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Years ago I believed that C was absolutely pure compared to C++ because the compiler couldn't generate any code that you couldn't predict. I now believe counter examples include the volatile keyword and memory barriers (in multiprocessor programming or device drivers for memory-mapped hardware devices, where plain assembly language would be even more pure than the optimizations of a C compiler).

At the moment I'm trying to enumerate the unpredictable things a C++ compiler can do. The main complaint that sticks in my mind about C++ is that the compiler will implicitly instantiate temporary objects, but I believe these cases can all be expected. The cases I'm thinking of are:

  • when a class defines a copy constructor for a type other than itself, without using the explicit keyword
  • when a class defines an overloaded conversion operator: operator ()
  • when a function accepts an object by value instead of by reference
  • when a function returns an object by value instead of by reference

Are there any others?

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+1: interesting when it comes to embedded systems. –  jldupont Feb 8 '10 at 14:19
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These are all defined in the standard and so can be predicted - the ones that cannot be predicted are undefined behaviour –  Mark Feb 8 '10 at 14:21
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In C you have implicit conversions (casts), so I wouldn't say it's that "pure". –  Manuel Feb 8 '10 at 14:23
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"a class defines a copy constructor for a type other than itself" - technically that's not a copy constructor, it's just a single-arg constructor. Copy constructor is defined in 12.1/10. And actual copy constructors can also cause temporaries, for example when an object is converted to one of its base classes ("sliced"). Not that this affects your point much. –  Steve Jessop Feb 8 '10 at 15:48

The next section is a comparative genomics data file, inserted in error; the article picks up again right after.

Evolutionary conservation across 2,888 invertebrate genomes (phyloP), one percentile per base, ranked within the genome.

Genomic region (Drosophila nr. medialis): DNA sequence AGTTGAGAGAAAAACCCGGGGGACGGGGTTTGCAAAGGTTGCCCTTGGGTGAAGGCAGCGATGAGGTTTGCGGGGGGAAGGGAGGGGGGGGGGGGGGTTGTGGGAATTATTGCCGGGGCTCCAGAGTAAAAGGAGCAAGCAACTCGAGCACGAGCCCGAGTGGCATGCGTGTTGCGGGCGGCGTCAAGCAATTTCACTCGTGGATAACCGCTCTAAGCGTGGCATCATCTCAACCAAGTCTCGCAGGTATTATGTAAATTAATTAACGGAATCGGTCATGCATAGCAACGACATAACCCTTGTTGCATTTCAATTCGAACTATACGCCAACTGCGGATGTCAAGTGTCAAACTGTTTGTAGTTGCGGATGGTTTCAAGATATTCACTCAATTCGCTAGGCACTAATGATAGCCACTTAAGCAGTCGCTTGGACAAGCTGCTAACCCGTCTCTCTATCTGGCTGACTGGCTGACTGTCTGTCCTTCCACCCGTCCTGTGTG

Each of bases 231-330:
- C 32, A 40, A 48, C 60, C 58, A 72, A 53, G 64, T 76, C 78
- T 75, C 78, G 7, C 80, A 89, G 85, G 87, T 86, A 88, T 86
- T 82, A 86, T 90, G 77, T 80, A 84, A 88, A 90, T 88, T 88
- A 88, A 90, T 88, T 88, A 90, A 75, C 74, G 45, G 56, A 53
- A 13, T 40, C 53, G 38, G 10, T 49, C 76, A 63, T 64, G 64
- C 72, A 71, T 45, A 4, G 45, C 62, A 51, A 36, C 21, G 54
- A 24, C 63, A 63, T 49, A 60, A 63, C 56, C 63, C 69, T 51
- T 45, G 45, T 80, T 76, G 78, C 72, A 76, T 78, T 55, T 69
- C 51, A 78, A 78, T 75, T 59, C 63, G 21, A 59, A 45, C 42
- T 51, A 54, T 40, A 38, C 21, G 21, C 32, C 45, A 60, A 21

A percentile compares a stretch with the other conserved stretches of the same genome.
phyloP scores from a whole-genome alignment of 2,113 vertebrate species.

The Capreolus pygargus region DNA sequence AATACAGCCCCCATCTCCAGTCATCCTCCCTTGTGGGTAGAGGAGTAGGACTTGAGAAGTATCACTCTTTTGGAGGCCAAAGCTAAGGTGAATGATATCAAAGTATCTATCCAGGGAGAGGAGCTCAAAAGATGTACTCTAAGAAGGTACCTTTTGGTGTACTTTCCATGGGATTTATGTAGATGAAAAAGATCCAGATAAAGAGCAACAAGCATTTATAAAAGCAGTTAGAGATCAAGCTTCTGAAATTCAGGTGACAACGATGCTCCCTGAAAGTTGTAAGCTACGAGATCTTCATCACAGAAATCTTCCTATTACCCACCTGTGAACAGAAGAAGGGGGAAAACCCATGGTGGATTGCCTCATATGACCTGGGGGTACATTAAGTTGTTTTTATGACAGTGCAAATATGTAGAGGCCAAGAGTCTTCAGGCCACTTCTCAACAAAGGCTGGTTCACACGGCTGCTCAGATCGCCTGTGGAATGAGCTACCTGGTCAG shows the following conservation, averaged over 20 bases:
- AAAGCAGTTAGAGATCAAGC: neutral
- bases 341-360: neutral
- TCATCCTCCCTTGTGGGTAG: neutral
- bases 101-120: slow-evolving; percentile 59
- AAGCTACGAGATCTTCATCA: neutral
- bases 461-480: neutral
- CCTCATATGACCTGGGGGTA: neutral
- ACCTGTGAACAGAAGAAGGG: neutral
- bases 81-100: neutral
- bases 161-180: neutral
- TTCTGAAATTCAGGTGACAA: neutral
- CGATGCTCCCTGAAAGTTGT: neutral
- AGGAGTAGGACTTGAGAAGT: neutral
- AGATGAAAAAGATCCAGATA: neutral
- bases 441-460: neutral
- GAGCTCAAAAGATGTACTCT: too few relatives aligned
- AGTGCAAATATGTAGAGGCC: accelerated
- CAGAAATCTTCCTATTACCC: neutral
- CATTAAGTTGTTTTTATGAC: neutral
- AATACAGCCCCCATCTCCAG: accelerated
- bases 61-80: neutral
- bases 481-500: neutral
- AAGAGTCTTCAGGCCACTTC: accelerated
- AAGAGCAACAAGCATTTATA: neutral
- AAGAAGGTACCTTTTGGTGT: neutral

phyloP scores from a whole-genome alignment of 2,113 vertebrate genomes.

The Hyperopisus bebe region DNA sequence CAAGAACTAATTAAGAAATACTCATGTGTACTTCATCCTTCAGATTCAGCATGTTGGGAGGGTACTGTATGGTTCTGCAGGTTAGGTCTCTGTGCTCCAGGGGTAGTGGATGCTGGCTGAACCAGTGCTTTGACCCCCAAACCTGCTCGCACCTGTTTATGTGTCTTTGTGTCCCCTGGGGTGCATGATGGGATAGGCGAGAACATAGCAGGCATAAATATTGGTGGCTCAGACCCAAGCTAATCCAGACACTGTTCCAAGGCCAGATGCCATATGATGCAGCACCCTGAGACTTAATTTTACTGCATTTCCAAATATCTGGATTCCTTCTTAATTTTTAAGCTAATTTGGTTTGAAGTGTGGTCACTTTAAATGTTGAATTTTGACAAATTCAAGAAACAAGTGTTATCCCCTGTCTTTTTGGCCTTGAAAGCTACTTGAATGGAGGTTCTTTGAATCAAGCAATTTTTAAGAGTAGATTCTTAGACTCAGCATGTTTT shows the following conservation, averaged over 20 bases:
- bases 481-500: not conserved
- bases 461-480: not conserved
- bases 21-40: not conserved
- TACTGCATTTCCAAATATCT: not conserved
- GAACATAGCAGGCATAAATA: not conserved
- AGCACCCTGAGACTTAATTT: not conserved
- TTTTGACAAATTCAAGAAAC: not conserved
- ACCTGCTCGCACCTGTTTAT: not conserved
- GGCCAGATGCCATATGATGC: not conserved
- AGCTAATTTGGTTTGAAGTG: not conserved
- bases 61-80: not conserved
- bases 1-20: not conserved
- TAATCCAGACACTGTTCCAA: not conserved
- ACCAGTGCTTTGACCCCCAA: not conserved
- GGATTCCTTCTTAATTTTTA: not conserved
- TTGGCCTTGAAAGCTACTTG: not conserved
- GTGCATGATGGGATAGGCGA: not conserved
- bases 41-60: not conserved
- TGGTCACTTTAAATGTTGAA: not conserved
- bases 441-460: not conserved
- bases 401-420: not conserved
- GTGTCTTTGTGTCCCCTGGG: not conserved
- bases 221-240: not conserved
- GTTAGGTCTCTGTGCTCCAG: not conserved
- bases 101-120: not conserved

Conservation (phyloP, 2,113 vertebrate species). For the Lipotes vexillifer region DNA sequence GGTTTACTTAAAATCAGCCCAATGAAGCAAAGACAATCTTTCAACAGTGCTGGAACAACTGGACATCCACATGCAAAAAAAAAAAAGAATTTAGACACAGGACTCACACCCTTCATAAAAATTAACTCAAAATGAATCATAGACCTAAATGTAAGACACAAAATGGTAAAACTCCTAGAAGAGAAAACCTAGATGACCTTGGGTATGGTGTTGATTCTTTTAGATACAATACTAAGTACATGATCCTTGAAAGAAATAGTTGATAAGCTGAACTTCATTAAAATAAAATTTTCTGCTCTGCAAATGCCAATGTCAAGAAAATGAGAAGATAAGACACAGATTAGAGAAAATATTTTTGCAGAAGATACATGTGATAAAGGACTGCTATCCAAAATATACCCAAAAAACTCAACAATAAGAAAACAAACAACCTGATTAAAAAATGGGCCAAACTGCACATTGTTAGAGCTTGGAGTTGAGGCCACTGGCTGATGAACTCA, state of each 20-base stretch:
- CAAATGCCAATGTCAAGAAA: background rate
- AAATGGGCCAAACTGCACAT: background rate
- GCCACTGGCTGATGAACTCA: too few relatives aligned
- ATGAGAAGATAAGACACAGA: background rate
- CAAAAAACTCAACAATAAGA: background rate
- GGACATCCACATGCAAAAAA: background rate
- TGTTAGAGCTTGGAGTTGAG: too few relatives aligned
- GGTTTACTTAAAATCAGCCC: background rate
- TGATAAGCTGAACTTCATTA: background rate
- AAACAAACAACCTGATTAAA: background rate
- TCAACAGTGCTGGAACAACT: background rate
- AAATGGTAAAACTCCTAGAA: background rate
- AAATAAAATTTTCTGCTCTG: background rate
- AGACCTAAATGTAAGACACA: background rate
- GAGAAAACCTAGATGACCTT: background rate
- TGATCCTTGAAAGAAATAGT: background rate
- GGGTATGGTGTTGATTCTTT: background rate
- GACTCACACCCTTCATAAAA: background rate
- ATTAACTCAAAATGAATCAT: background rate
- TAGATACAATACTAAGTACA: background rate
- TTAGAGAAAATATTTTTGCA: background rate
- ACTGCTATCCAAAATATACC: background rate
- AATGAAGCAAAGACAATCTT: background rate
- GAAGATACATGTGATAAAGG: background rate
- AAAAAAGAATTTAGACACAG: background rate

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To stress the need for understanding: The common operation XOR EAX, EAX to implement int i = 0 may count as "the compiler generating code that you couldn't predict" if you lack understanding. –  MSalters Feb 9 '10 at 10:16

3 Answers 3

I suppose "unpredictable" means "something in accordance with the standard but different from what the programmer expects when writing code", right?

I guess you can see from the code where objects are being instantiated or copied, even if it's maybe not obvious. It might be hard to understand though.

Some stuff is just implemented in certain ways by (all?) compiler vendors, but it could be done differently. E.g., late binding (aka. calling an overloaded, virtual method) is usually implemented using function pointers in the background. This is maybe the fastest way doing it, but I suppose it could be done differently and that would be unexpected. I don't know any compiler though that does it differently.

Lots of stuff is unexpected in the sense that C++ is overly complex - hardly anybody understands the full language. So unexpected also depends on your knowledge.

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+1 for a good analysis of what seems to be the problem in understanding the question. –  Christopher Creutzig Feb 8 '10 at 14:53

12.2 Temporary objects

1 Temporaries of class type are created in various contexts: binding an rvalue to a reference (8.5.3), returning an rvalue (6.6.3), a conversion that creates an rvalue (4.1, 5.2.9, 5.2.11, 5.4), throwing an exception (15.1), entering a handler (15.3), and in some initializations (8.5).

4 There are two contexts in which temporaries are destroyed at a different point than the end of the fullexpression.

In fact I suggest take a look at the entire 12.2

At the moment I'm trying to enumerate the unpredictable things a C++ compiler can do. The main complaint that sticks in my mind about C++ is that the compiler will implicitly instantiate temporary objects, but I believe these cases can all be expected.

The compiler does not create temporaries implicitly -- it obeys the standard. Unless, of course, when you invoke undefined behavior. Note, that there is something called copy-elision and return value optimization which may actually reduce the number of temporaries that would otherwise be created.

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An interesting link about common pitfalls related to this subject:

http://www.gotw.ca/gotw/002.htm

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